This pic shows how much the fence needs moving by. After the move the fence post would be an inch or two to the left so its edge lines up with the edge of the brick work if that makes sense.

XgJhWwV.jpg


I'm sticking with removal plan I think - it doesn't sound like we can be forced into paying the cost of moving it if we don't want to from what everyone's said.


(And yes - new paving for that path is on my lockdown to do list :p)


Edits in response to some of the q's:
- Pipe is water pipe - comes onto property about 2.5 ft down between the brick post and the path shown above
- Have legal cover on home insurance, but don't think I want to consider going that way tbh
- Yes the hedge took up a lot of space, it would would intrude on the path even when well trimmed. Neighbour has probably gained 1-2ft back on their side (they use their side as parking).
 
Last edited:
Soldato
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I wouldn't bow to any pressure from them it's a nice fence, leave the ball in their court, they'll most likely relent.
 
Soldato
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Insane that they've even mentioned it and as above, I would expect the boundary to be central with the pillar but will be hard to verify.

I would just give them two options, leave the new fence as is or remove it with no replacement. Explain everything other option is too expensive.
 
Associate
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You say you want to maintain good relations. Do you think that crossed their heads when they told you to go ahead at your expense... and then decided they didnt fancy it.... and you should fix it again to suit them.. again at your own expense!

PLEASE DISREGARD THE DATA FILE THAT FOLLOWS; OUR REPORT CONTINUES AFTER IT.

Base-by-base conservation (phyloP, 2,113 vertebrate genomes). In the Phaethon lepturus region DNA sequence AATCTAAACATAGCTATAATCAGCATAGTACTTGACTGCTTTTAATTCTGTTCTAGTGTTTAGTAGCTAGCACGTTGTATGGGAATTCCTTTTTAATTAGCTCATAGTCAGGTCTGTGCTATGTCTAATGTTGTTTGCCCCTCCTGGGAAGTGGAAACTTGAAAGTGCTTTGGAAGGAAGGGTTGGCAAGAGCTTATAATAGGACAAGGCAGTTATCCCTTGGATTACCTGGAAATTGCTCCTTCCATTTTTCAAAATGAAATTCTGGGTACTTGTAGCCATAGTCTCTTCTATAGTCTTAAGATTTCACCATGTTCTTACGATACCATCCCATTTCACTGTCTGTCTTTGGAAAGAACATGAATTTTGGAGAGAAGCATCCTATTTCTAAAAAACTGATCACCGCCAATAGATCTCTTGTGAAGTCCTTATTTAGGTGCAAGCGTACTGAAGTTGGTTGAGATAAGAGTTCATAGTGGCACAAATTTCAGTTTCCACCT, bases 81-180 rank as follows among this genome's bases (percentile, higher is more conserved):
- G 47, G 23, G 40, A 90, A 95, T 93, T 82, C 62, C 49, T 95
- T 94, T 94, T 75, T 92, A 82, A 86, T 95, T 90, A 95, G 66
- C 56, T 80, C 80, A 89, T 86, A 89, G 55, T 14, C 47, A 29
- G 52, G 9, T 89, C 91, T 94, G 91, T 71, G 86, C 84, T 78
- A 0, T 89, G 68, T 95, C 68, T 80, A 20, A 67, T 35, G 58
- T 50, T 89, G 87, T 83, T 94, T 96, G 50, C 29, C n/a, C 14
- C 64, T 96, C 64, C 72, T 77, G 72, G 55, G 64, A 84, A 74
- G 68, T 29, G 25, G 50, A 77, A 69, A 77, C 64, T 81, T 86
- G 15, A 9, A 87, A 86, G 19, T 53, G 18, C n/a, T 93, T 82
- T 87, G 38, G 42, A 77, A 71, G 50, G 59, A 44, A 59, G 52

Its a nice fence, i'd leave it as it is. If they bring it up just mention the expense you paid out (which you didnt ask them to contribute towards!) and the fact they said it was ok.
 
Soldato
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That is a nice fence and looking at that I suspect it is probably close to the actual boundary line. I would do my homework find where the boundary is if possible as it might be on your side then your in a great position. I would really love to hear the neighbours justification considering by removing the hedge they have gained significant space. Possible explain you will be planting a hedge back again and they will lose more space than gaining by removing the fence?
 
Caporegime
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Thanks for the advice all

its inches not feet! :)

This pic shows how much the fence needs moving by. After the move the fence post would be an inch or two to the left so its edge lines up with the edge of the brick work if that makes sense.

XgJhWwV.jpg


I'm sticking with removal plan I think - it doesn't sound like we can be forced into paying the cost of moving it if we don't want to from what everyone's said.


(And yes - new paving for that path is on my lockdown to do list :p)


Edits in response to some of the q's:
- Pipe is water pipe - comes onto property about 2.5 ft down between the brick post and the path shown above
- Have legal cover on home insurance, but don't think I want to consider going that way tbh
- Yes the hedge took up a lot of space, it would would intrude on the path even when well trimmed. Neighbour has probably gained 1-2ft back on their side (they use their side as parking).